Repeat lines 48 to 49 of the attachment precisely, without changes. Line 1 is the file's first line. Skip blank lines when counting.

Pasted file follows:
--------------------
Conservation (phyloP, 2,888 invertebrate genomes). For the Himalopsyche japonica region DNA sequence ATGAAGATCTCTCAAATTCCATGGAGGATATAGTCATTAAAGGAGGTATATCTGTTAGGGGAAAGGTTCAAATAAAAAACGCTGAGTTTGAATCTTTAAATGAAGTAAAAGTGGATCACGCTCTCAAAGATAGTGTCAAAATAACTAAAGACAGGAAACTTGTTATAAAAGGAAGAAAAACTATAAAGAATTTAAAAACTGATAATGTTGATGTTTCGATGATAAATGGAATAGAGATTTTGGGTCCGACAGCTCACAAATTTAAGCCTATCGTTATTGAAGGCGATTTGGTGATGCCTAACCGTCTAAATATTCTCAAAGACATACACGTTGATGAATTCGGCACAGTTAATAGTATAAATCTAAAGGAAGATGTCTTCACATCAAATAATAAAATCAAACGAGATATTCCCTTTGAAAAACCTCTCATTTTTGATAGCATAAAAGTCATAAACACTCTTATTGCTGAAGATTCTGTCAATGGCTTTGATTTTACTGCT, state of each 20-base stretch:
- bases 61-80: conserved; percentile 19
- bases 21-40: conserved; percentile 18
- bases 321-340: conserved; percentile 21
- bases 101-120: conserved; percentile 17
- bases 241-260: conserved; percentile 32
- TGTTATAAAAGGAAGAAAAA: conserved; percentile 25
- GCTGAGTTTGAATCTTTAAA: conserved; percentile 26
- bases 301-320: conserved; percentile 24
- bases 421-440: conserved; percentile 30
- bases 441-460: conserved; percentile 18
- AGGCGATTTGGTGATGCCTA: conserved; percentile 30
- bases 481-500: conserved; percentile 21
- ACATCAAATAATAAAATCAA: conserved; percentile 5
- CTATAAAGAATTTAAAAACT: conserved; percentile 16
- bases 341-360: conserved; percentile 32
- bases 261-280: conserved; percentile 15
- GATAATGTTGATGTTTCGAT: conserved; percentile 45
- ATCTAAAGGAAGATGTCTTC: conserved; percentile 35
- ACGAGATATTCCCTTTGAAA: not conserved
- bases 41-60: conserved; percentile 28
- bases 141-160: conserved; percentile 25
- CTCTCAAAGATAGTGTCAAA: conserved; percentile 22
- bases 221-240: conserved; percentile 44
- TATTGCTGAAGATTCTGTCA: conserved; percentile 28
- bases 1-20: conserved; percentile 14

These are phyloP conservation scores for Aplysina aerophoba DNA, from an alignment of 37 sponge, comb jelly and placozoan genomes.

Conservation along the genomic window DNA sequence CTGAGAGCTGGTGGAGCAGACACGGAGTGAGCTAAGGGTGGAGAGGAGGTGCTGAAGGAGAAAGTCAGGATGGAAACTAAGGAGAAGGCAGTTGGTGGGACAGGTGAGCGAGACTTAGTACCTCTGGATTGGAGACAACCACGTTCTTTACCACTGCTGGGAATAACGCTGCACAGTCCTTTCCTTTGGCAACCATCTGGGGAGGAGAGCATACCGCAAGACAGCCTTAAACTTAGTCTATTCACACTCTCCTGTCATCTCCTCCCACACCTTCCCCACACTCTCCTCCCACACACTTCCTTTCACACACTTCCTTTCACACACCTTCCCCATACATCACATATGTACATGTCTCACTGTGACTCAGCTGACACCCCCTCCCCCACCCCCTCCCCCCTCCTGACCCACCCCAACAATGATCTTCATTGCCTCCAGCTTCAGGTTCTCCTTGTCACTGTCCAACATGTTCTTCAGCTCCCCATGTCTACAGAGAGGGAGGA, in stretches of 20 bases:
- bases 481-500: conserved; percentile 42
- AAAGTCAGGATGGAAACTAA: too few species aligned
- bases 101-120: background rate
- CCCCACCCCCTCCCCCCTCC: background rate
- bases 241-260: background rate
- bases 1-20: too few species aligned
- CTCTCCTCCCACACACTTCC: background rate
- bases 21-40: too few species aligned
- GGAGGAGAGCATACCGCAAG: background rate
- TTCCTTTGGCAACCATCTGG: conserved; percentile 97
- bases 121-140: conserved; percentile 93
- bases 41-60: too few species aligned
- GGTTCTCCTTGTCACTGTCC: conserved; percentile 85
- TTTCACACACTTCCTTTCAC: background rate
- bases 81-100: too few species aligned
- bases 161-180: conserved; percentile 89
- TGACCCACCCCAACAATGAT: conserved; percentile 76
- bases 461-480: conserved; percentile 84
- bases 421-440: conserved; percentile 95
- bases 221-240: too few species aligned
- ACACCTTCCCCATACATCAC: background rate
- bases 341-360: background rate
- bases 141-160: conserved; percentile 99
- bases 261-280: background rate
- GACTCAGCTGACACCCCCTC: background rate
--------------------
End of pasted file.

- bases 221-240: too few species aligned
- ACACCTTCCCCATACATCAC: background rate